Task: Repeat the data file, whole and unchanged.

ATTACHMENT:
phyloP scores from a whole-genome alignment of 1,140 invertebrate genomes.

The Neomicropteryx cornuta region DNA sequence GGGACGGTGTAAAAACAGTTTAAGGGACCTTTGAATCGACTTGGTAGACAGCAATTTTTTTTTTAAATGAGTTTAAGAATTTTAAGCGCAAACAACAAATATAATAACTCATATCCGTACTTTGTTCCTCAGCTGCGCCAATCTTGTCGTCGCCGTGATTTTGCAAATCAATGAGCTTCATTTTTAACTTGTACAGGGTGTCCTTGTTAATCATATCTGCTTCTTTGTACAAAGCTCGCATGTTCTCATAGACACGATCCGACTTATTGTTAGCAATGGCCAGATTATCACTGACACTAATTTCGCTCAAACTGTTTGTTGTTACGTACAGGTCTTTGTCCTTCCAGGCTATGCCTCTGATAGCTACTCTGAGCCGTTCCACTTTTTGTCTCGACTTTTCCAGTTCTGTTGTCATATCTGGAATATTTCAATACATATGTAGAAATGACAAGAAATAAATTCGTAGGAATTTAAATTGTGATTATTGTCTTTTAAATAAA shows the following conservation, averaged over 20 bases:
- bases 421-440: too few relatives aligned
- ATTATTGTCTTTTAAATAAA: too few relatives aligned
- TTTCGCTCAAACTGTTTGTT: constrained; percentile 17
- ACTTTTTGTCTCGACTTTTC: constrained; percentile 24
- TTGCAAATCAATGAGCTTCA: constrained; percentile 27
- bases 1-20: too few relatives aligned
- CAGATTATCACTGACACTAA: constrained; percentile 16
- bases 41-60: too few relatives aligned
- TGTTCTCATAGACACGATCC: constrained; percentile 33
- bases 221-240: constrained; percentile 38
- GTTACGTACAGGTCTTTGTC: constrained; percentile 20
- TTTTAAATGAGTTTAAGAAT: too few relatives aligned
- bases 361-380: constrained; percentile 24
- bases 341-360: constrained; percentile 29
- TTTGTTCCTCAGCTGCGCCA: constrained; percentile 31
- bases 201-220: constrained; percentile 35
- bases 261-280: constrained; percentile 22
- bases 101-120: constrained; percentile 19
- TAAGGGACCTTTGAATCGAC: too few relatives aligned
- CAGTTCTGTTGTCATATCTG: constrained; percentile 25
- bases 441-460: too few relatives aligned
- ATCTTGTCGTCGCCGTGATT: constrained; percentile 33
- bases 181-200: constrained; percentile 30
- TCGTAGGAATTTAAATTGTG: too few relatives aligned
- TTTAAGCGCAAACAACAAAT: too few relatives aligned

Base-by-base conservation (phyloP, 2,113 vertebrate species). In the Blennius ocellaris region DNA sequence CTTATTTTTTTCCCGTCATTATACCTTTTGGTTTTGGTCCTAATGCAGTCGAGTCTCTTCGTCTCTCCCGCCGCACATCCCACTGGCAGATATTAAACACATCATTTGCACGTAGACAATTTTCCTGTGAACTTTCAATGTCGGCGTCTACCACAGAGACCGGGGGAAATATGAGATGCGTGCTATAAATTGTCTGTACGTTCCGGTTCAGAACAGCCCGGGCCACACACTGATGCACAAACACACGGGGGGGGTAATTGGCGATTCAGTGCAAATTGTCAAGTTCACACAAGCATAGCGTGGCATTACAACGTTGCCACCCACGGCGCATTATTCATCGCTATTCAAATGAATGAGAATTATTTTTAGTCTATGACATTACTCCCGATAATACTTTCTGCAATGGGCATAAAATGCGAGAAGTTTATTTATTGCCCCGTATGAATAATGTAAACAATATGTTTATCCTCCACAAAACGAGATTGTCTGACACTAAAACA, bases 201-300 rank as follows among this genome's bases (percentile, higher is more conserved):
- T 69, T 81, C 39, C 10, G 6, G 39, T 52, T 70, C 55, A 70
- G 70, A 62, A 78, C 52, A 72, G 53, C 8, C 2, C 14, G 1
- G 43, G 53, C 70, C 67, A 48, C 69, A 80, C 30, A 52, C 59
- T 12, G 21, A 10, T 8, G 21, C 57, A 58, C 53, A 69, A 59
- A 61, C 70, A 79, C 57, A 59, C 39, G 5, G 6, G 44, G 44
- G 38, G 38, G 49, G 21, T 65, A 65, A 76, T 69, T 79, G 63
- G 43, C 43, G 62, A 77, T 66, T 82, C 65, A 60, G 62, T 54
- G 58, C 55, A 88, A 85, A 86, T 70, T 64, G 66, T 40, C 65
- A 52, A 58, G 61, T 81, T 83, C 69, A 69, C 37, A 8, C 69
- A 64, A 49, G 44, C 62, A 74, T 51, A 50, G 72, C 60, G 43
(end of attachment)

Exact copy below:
phyloP scores from a whole-genome alignment of 1,140 invertebrate genomes.

The Neomicropteryx cornuta region DNA sequence GGGACGGTGTAAAAACAGTTTAAGGGACCTTTGAATCGACTTGGTAGACAGCAATTTTTTTTTTAAATGAGTTTAAGAATTTTAAGCGCAAACAACAAATATAATAACTCATATCCGTACTTTGTTCCTCAGCTGCGCCAATCTTGTCGTCGCCGTGATTTTGCAAATCAATGAGCTTCATTTTTAACTTGTACAGGGTGTCCTTGTTAATCATATCTGCTTCTTTGTACAAAGCTCGCATGTTCTCATAGACACGATCCGACTTATTGTTAGCAATGGCCAGATTATCACTGACACTAATTTCGCTCAAACTGTTTGTTGTTACGTACAGGTCTTTGTCCTTCCAGGCTATGCCTCTGATAGCTACTCTGAGCCGTTCCACTTTTTGTCTCGACTTTTCCAGTTCTGTTGTCATATCTGGAATATTTCAATACATATGTAGAAATGACAAGAAATAAATTCGTAGGAATTTAAATTGTGATTATTGTCTTTTAAATAAA shows the following conservation, averaged over 20 bases:
- bases 421-440: too few relatives aligned
- ATTATTGTCTTTTAAATAAA: too few relatives aligned
- TTTCGCTCAAACTGTTTGTT: constrained; percentile 17
- ACTTTTTGTCTCGACTTTTC: constrained; percentile 24
- TTGCAAATCAATGAGCTTCA: constrained; percentile 27
- bases 1-20: too few relatives aligned
- CAGATTATCACTGACACTAA: constrained; percentile 16
- bases 41-60: too few relatives aligned
- TGTTCTCATAGACACGATCC: constrained; percentile 33
- bases 221-240: constrained; percentile 38
- GTTACGTACAGGTCTTTGTC: constrained; percentile 20
- TTTTAAATGAGTTTAAGAAT: too few relatives aligned
- bases 361-380: constrained; percentile 24
- bases 341-360: constrained; percentile 29
- TTTGTTCCTCAGCTGCGCCA: constrained; percentile 31
- bases 201-220: constrained; percentile 35
- bases 261-280: constrained; percentile 22
- bases 101-120: constrained; percentile 19
- TAAGGGACCTTTGAATCGAC: too few relatives aligned
- CAGTTCTGTTGTCATATCTG: constrained; percentile 25
- bases 441-460: too few relatives aligned
- ATCTTGTCGTCGCCGTGATT: constrained; percentile 33
- bases 181-200: constrained; percentile 30
- TCGTAGGAATTTAAATTGTG: too few relatives aligned
- TTTAAGCGCAAACAACAAAT: too few relatives aligned

Base-by-base conservation (phyloP, 2,113 vertebrate species). In the Blennius ocellaris region DNA sequence CTTATTTTTTTCCCGTCATTATACCTTTTGGTTTTGGTCCTAATGCAGTCGAGTCTCTTCGTCTCTCCCGCCGCACATCCCACTGGCAGATATTAAACACATCATTTGCACGTAGACAATTTTCCTGTGAACTTTCAATGTCGGCGTCTACCACAGAGACCGGGGGAAATATGAGATGCGTGCTATAAATTGTCTGTACGTTCCGGTTCAGAACAGCCCGGGCCACACACTGATGCACAAACACACGGGGGGGGTAATTGGCGATTCAGTGCAAATTGTCAAGTTCACACAAGCATAGCGTGGCATTACAACGTTGCCACCCACGGCGCATTATTCATCGCTATTCAAATGAATGAGAATTATTTTTAGTCTATGACATTACTCCCGATAATACTTTCTGCAATGGGCATAAAATGCGAGAAGTTTATTTATTGCCCCGTATGAATAATGTAAACAATATGTTTATCCTCCACAAAACGAGATTGTCTGACACTAAAACA, bases 201-300 rank as follows among this genome's bases (percentile, higher is more conserved):
- T 69, T 81, C 39, C 10, G 6, G 39, T 52, T 70, C 55, A 70
- G 70, A 62, A 78, C 52, A 72, G 53, C 8, C 2, C 14, G 1
- G 43, G 53, C 70, C 67, A 48, C 69, A 80, C 30, A 52, C 59
- T 12, G 21, A 10, T 8, G 21, C 57, A 58, C 53, A 69, A 59
- A 61, C 70, A 79, C 57, A 59, C 39, G 5, G 6, G 44, G 44
- G 38, G 38, G 49, G 21, T 65, A 65, A 76, T 69, T 79, G 63
- G 43, C 43, G 62, A 77, T 66, T 82, C 65, A 60, G 62, T 54
- G 58, C 55, A 88, A 85, A 86, T 70, T 64, G 66, T 40, C 65
- A 52, A 58, G 61, T 81, T 83, C 69, A 69, C 37, A 8, C 69
- A 64, A 49, G 44, C 62, A 74, T 51, A 50, G 72, C 60, G 43